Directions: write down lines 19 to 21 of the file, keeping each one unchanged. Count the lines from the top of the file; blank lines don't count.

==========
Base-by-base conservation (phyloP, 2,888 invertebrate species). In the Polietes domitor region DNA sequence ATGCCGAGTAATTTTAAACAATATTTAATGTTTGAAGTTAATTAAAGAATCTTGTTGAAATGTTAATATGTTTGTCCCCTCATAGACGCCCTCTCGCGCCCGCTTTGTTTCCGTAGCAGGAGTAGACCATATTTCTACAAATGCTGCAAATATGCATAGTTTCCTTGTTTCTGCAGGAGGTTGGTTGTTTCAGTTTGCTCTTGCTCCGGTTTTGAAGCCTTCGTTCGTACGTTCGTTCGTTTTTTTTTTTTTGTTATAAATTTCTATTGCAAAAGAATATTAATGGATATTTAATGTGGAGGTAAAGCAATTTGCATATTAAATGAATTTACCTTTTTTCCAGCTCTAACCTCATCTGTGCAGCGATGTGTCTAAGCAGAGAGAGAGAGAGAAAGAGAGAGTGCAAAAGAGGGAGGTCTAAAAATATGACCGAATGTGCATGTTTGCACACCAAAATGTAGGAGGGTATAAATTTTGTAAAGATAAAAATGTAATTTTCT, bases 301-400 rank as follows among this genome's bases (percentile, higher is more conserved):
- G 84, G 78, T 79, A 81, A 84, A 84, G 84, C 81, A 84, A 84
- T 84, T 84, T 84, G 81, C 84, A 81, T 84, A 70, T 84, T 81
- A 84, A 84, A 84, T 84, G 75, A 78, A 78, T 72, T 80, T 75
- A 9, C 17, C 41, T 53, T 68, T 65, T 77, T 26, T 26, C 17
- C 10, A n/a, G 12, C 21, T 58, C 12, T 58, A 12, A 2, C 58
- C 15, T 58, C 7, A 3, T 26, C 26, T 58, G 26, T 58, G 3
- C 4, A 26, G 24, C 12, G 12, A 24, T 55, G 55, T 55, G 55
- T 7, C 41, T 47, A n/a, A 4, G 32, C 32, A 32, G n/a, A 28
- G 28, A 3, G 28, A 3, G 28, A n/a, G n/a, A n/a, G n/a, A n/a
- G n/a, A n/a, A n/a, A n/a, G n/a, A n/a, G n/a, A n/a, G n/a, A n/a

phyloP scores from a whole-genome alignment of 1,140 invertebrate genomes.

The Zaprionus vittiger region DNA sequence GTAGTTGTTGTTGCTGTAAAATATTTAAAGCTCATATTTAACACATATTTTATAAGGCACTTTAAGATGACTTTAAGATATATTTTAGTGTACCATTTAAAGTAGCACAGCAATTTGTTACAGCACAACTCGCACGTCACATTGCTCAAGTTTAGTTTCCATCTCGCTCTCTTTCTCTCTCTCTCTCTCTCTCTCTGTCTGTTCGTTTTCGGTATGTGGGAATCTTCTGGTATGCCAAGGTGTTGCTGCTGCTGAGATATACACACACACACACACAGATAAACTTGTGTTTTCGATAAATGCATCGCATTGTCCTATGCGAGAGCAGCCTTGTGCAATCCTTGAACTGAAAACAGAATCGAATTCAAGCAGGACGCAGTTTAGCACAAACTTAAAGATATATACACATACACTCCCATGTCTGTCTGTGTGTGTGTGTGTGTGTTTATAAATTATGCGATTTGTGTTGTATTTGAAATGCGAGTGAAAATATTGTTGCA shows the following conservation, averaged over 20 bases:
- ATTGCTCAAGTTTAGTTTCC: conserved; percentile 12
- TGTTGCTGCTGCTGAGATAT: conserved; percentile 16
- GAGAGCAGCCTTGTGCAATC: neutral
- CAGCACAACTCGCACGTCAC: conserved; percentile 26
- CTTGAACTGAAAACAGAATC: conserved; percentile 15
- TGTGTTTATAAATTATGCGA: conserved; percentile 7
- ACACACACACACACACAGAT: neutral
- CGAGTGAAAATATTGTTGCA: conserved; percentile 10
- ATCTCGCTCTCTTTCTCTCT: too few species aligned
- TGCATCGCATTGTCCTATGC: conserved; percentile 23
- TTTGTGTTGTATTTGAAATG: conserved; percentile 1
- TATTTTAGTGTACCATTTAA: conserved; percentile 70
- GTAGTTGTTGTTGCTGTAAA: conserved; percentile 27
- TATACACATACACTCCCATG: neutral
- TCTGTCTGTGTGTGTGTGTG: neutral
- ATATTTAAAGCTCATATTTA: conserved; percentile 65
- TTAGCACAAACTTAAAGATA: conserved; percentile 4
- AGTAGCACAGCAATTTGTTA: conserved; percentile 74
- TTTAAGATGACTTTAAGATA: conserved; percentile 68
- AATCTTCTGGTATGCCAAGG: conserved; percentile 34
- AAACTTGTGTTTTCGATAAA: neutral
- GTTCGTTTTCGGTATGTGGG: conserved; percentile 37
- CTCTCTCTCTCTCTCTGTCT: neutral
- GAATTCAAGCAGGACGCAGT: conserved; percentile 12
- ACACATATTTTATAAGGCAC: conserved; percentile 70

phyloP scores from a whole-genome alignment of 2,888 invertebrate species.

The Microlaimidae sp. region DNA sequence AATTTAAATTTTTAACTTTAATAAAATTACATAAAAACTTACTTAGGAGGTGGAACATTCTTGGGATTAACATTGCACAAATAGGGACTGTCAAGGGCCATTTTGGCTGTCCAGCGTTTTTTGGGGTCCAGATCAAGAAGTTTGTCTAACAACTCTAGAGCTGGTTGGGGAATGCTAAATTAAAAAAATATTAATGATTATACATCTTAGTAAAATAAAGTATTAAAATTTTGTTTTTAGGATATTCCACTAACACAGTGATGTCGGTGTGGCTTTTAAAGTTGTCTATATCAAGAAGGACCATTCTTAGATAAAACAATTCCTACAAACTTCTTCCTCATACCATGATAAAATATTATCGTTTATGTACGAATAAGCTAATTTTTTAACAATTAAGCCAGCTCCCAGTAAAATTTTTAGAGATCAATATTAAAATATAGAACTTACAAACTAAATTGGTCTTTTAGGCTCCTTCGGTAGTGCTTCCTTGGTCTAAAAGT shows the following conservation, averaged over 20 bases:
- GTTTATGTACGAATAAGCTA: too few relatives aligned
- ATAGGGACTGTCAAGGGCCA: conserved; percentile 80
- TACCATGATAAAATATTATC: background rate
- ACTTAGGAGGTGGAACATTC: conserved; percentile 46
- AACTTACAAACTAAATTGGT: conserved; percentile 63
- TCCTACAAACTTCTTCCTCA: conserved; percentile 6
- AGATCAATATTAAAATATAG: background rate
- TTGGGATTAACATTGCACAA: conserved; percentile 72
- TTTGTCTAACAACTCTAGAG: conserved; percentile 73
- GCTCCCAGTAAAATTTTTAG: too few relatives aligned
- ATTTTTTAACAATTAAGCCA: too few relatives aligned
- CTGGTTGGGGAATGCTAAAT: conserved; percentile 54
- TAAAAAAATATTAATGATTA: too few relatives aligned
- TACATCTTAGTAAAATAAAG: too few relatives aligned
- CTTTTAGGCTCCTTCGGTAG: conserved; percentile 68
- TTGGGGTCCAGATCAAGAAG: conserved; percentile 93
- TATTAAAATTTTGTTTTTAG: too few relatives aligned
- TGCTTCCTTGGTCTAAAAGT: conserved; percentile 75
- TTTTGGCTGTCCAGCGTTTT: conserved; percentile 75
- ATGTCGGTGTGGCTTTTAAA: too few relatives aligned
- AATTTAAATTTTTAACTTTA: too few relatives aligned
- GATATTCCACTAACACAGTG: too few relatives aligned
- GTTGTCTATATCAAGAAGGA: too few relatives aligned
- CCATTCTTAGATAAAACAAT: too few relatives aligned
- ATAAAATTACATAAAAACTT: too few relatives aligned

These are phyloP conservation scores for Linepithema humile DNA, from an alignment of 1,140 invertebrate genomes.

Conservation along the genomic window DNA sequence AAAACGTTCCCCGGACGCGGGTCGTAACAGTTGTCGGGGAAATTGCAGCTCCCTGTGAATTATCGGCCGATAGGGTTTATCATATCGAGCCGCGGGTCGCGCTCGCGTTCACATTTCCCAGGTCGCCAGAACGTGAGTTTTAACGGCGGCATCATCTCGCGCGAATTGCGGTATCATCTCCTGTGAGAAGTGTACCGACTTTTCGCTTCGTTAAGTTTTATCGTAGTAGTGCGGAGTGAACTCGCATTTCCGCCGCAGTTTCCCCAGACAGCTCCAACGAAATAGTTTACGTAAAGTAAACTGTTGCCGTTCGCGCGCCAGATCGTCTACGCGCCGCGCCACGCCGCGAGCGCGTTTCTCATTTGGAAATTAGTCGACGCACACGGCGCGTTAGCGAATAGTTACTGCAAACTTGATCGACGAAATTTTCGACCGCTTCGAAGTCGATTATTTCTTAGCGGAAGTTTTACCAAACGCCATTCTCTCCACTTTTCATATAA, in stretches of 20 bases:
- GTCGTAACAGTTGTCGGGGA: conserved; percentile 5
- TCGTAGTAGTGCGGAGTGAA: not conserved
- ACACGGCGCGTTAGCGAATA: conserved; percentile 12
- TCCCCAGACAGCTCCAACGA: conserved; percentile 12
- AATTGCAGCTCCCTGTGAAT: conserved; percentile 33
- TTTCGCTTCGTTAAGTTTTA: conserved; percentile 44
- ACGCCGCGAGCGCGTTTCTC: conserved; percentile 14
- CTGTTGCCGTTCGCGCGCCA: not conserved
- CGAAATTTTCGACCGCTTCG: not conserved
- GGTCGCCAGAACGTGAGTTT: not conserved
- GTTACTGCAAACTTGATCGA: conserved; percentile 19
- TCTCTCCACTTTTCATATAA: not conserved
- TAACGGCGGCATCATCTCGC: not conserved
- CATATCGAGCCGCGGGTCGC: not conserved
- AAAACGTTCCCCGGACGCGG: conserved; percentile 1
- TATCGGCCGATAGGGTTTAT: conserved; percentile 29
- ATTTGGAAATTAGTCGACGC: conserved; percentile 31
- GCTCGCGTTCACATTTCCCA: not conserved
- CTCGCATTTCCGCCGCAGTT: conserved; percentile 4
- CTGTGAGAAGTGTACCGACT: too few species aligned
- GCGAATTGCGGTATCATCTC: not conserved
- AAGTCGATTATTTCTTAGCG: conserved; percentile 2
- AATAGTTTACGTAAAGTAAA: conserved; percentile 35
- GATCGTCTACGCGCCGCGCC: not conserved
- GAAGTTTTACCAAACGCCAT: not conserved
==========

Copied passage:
- TGTGTTTATAAATTATGCGA: conserved; percentile 7
- ACACACACACACACACAGAT: neutral
- CGAGTGAAAATATTGTTGCA: conserved; percentile 10